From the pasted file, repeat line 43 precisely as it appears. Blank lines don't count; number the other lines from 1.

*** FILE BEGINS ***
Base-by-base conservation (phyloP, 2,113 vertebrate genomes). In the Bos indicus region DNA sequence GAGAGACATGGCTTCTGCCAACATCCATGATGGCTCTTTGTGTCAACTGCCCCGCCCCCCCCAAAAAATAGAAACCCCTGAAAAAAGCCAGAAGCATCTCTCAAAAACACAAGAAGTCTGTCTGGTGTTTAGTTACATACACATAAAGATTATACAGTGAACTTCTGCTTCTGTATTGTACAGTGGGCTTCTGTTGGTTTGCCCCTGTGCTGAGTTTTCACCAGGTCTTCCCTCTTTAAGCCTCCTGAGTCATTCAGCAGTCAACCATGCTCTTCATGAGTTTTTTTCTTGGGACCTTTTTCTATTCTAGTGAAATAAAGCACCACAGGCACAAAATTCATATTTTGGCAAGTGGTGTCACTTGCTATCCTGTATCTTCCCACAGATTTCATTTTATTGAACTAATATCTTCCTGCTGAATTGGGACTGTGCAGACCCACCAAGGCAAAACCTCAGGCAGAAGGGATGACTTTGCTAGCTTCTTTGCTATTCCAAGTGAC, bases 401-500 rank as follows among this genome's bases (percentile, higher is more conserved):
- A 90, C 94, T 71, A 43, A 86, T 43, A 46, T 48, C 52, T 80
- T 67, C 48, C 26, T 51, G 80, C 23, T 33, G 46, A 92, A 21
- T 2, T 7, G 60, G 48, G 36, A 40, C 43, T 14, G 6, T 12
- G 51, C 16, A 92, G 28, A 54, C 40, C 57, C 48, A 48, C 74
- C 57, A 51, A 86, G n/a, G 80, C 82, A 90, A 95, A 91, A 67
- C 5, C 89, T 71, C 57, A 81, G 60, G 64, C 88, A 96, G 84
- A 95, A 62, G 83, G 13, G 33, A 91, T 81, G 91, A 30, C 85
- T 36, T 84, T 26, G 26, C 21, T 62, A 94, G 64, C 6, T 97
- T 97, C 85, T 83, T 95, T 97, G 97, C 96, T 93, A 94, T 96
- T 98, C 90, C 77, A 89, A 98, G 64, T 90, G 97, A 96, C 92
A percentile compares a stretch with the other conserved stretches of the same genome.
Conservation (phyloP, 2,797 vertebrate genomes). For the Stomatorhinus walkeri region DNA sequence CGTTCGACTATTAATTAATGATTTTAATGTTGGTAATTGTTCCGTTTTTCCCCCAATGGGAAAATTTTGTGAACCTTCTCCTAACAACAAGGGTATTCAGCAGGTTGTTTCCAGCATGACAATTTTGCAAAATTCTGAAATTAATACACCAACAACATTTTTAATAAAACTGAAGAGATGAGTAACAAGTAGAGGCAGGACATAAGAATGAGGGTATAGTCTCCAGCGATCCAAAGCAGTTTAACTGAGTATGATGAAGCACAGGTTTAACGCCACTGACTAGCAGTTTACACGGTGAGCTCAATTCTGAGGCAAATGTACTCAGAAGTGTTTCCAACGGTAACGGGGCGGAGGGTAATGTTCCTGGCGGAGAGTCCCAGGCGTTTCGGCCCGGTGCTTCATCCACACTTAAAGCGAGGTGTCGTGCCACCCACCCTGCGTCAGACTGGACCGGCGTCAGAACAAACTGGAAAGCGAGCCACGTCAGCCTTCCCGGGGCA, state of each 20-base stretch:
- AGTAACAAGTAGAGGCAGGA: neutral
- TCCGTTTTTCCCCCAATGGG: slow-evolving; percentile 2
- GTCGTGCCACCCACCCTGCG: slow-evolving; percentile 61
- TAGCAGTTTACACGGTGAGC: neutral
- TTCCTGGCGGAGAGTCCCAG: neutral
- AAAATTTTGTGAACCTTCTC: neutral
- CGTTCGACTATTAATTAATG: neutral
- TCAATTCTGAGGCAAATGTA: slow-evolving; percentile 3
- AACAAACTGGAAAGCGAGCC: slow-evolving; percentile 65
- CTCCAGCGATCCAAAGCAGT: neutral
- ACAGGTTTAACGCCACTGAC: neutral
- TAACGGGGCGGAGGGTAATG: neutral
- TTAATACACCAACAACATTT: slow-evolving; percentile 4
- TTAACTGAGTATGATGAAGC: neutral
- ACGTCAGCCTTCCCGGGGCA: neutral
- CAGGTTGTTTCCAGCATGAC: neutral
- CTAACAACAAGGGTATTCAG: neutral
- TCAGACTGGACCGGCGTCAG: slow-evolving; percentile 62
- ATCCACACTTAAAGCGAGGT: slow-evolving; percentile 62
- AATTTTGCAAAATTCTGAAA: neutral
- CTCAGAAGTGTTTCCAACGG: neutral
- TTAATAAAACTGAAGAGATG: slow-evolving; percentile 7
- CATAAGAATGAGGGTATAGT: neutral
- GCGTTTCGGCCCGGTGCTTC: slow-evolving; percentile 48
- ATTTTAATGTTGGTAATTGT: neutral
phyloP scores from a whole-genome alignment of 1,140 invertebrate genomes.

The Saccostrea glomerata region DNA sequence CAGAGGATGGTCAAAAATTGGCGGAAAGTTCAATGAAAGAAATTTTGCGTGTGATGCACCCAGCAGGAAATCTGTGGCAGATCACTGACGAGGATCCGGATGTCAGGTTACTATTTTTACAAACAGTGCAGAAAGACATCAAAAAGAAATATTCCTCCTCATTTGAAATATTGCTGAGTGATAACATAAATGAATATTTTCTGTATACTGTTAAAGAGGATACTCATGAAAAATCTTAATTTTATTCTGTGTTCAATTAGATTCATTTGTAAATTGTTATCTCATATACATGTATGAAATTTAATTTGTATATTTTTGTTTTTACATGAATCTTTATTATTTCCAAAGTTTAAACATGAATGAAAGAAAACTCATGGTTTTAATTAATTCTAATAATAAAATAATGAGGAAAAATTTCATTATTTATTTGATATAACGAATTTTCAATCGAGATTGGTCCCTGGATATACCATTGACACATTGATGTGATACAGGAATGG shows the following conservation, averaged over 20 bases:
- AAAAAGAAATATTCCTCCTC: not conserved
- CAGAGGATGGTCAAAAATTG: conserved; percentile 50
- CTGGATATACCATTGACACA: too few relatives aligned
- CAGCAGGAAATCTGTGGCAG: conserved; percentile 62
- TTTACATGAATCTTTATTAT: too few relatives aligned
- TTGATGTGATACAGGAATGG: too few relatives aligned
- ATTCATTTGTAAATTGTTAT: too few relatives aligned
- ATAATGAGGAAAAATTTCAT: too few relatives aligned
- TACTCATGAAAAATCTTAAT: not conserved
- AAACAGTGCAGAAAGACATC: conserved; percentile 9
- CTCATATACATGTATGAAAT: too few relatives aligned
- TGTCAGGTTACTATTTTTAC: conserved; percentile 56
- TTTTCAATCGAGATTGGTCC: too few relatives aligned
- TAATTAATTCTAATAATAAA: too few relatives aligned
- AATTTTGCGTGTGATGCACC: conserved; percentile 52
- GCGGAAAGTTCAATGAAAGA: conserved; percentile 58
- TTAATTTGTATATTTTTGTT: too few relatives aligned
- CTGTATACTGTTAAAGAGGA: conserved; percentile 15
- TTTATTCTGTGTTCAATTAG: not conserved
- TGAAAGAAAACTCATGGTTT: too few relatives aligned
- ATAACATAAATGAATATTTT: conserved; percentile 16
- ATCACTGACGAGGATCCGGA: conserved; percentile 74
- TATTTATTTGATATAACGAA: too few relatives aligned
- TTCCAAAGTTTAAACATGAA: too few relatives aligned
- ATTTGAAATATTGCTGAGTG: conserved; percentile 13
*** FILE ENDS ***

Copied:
- CTGGATATACCATTGACACA: too few relatives aligned